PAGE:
MRR Review: "Free Birds"

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Two turkeys from opposite sides of the tracks must put aside their differences and team up to travel back in time to change the course of history - and get turkey off the holiday menu for good.
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MRR Review: "Free Birds"

Rating: PG Length: 91 minutes
Release Date: November 1, 2013
Directed by: Jimmy Hayward
Genre: Animation / Comedy

Buddy movies can be found in multiple movie genres, from racing films to crime dramas, and "Free Birds" manages to contain all the tropes of a buddy comedy without falling into obvious stereotypes. The animated offering is a great choice for families, though a few adult jokes are likely to sail over the heads of younger viewers. "Free Birds" is a great choice for families with children too young to attend the scarier or more intense releases in the October lineup, and it gives Thanksgiving the chance to claim a film all its own, without being tacked on to a Halloween or Christmas special.

"Free Birds" tells the story of a young turkey named Reggie (Owen Wilson) who is pardoned by the President on Thanksgiving and drafted by a larger, more aggressive bird called Jake (Woody Harrelson) to steal a time machine and go back and get turkey off of the Thanksgiving menu. What follows is a raucous adventure aimed at children with a few nods for older viewers. The time machine, S.T.E.V.E. (George Takei), and a young female turkey called Jenny (Amy Poehler) round out the main cast and add further depth to the fairly light and easily followed tale.

The acting in "Free Birds" is one of the elements that will keep audiences engaged and invested in the somewhat obvious storyline. Wilson is up to the same antics he has displayed alongside many different partners in buddy films, and Harrelson's Jake is almost too reminiscent of the actor's role in "Zombieland." The two show obvious chemistry onscreen, and both interact beautifully with Takei and Poehler. Takei deserves special note as he brings life to what might otherwise have been a cardboard cutout of a machine. Director Jimmy Hayward also handles many of the voices for supporting characters throughout the film, but Takei and Wilson steal the show.

Many elements of the cinematography may seem off-putting for viewers, and it's one of the areas where the film struggles regularly. Poor camera angles and the quality of the animation are only some of the issues that crop up. More noticeably, the less-than-subtle plugs for the Chuck E. Cheese kid's playground and pizza parlor may distract many parents. Far too many children are likely to leave the movie remembering more about the obvious onscreen advertising for the pizza house than what actually happened in the film. At one point, the advertising pushes the limits when a key story element seems filmed almost entirely in a frame of Chuck E. Cheese boxes. The lighting and sound are done exceptionally well, but the advertising definitely threatens the suspension of disbelief for many adult viewers.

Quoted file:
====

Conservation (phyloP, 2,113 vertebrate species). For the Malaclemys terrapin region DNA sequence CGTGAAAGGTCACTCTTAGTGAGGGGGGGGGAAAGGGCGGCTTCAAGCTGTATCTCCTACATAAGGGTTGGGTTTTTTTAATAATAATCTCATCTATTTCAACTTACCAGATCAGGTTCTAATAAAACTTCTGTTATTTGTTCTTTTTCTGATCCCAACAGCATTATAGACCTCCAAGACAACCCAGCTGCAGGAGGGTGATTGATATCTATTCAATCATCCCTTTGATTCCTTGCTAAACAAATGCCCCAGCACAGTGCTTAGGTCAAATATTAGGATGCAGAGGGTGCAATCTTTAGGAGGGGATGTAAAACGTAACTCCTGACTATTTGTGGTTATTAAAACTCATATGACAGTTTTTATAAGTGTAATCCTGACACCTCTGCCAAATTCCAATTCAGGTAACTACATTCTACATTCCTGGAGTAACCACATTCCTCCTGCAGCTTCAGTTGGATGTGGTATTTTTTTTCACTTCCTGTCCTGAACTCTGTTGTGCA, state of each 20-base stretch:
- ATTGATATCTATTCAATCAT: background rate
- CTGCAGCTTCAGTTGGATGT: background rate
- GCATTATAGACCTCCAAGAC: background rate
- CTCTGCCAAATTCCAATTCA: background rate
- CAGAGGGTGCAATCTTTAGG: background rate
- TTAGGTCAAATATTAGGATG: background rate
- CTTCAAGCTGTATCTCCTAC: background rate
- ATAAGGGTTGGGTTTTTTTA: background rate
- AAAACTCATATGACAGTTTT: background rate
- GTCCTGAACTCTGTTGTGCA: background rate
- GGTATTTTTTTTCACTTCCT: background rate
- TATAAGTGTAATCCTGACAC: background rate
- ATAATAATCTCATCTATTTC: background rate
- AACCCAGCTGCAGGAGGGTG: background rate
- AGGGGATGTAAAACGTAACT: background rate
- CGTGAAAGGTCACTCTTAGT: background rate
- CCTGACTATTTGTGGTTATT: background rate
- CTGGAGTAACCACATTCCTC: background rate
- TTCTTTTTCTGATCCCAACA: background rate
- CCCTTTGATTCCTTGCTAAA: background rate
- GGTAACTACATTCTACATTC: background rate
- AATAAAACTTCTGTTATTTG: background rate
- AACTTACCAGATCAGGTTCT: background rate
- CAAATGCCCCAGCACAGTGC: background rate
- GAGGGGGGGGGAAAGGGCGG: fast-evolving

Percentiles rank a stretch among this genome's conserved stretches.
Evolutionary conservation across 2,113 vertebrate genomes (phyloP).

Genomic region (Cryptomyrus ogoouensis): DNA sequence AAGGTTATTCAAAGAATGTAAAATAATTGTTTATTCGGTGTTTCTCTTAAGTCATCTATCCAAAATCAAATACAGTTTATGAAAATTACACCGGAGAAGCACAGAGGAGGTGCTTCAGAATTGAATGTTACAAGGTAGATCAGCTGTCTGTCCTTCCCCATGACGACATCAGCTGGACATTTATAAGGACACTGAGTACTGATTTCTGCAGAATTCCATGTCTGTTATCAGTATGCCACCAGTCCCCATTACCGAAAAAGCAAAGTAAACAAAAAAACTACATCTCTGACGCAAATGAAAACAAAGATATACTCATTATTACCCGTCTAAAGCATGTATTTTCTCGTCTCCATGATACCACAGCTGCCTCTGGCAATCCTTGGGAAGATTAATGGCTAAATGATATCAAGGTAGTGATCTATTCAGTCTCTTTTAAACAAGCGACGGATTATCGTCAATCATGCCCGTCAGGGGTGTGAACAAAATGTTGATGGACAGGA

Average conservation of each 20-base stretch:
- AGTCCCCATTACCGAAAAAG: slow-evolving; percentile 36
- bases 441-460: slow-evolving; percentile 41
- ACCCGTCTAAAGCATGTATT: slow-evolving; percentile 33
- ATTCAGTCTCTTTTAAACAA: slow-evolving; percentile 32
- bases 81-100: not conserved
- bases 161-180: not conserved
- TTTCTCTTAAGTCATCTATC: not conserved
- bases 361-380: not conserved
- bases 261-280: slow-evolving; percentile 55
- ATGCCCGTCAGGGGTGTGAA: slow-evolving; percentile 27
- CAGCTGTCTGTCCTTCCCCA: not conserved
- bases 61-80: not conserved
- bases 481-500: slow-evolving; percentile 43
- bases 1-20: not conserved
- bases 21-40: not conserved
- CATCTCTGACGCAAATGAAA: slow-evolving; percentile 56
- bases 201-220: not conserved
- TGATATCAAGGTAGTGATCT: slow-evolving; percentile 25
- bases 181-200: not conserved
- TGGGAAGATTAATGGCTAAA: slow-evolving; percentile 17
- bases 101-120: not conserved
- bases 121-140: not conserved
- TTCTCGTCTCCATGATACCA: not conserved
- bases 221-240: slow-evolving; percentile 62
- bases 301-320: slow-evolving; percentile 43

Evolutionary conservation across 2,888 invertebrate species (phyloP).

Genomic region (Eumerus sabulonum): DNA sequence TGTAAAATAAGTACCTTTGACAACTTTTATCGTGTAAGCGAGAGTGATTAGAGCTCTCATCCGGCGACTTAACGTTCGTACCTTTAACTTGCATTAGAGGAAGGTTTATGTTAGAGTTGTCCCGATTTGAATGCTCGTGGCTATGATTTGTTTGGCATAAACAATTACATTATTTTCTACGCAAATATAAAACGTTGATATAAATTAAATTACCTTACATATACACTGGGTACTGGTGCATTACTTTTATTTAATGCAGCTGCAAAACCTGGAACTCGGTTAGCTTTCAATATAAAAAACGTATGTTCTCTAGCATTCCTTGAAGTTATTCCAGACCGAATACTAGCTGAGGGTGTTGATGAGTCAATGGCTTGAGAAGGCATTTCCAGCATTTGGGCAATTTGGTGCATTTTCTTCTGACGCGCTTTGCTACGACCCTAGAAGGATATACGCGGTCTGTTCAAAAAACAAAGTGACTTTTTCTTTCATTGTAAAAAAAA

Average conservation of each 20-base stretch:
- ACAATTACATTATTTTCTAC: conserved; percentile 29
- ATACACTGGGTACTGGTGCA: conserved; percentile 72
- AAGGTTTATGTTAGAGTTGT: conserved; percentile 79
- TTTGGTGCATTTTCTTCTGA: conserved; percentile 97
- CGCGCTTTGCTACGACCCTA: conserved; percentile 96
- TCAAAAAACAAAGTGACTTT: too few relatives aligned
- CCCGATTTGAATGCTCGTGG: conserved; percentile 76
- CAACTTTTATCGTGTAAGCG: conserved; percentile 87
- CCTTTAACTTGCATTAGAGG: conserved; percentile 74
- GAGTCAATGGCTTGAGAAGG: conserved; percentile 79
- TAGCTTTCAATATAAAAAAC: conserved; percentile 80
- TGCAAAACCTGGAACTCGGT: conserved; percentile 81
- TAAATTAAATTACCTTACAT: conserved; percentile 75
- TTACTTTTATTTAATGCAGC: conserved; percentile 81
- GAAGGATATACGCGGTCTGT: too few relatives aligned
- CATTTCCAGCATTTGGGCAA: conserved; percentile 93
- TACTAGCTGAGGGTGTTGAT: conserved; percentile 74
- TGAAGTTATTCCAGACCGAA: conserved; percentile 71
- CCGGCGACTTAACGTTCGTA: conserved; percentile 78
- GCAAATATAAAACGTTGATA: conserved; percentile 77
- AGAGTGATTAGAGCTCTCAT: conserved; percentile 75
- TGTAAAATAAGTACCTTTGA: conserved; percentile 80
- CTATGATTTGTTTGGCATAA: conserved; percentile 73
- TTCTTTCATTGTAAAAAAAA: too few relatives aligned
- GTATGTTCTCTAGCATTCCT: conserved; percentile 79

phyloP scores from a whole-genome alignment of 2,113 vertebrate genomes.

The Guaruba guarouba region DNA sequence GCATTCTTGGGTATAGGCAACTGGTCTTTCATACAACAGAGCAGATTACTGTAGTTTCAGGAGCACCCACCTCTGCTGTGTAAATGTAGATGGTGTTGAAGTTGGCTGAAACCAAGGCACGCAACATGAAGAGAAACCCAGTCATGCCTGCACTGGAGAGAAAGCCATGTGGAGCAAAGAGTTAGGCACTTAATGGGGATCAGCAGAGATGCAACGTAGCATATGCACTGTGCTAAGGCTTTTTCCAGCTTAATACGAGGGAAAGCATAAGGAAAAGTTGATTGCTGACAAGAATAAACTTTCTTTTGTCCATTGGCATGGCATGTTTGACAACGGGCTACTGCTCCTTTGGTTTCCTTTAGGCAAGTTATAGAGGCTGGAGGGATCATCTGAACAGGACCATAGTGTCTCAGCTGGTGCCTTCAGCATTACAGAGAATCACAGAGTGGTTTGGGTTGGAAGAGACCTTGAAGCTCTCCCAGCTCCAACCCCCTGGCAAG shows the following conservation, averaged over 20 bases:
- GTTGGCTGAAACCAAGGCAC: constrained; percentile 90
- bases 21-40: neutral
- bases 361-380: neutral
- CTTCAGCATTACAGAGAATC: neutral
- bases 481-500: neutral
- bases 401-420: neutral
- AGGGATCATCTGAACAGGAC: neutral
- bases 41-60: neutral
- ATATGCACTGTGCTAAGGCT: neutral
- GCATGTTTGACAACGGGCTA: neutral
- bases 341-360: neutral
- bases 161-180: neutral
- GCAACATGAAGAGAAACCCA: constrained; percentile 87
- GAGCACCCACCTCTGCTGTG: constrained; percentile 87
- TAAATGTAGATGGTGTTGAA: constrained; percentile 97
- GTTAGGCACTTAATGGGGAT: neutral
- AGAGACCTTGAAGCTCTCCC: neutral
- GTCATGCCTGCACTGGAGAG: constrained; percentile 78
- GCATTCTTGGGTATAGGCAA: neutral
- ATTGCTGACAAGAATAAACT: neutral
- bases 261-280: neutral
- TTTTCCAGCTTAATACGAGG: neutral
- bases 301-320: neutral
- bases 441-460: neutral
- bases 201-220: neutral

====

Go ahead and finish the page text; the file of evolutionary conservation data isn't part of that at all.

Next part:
Although the movie's script is fairly linear and predictable, the dialogue is one of the film's saving graces, and the power of the voice acting in the film drives the plot along. The pacing of the story itself is a bit strange, as seemingly important elements fly past while the camera and characters linger on minor issues with no overall plot ties. This may be a directorial choice, however, designed to help keep the film's pacing more accessible for children with exceptionally short attention spans. The love story between Reggie and Jenny threatens to derail and remove focus from the overall tale, as does the peacocking between Jake and another turkey named Ranger.

The film's direction is somewhat hit-and-miss. The casting decisions and placement of virtual props and set pieces are excellent, but the haphazard pacing is likely to make few fans, even among younger viewers. Moviegoers may feel they are yanked quickly out of plot-heavy developments by irreverent or unnecessary gags before lingering on scenes that lack both humor or plot advancement. By the end of the film, the main thrust of the story, involving saving turkeys from their annual Thanksgiving fate, may be lost to all but the most careful of observers.

"Free Birds" creates its own tale for the holiday season without becoming bogged down in stereotypes or continual sight gags. This makes it a worthy choice for a family viewing, but adult viewers without children may find little worth appreciating in the film. The obvious advertising for Chuck E. Cheese pizza throughout the movie is likely to upset some moviegoers, who may not expect such blatant ad placement in a children's film. The movie is sure to be fun for younger viewers, however, as well as those who can enjoy it without taking any part too seriously. Parents should be very aware that their children are likely to leave the film demanding a visit to Chuck E. Cheese and take little away in terms of plot or storyline.

Rating: 3 out of 5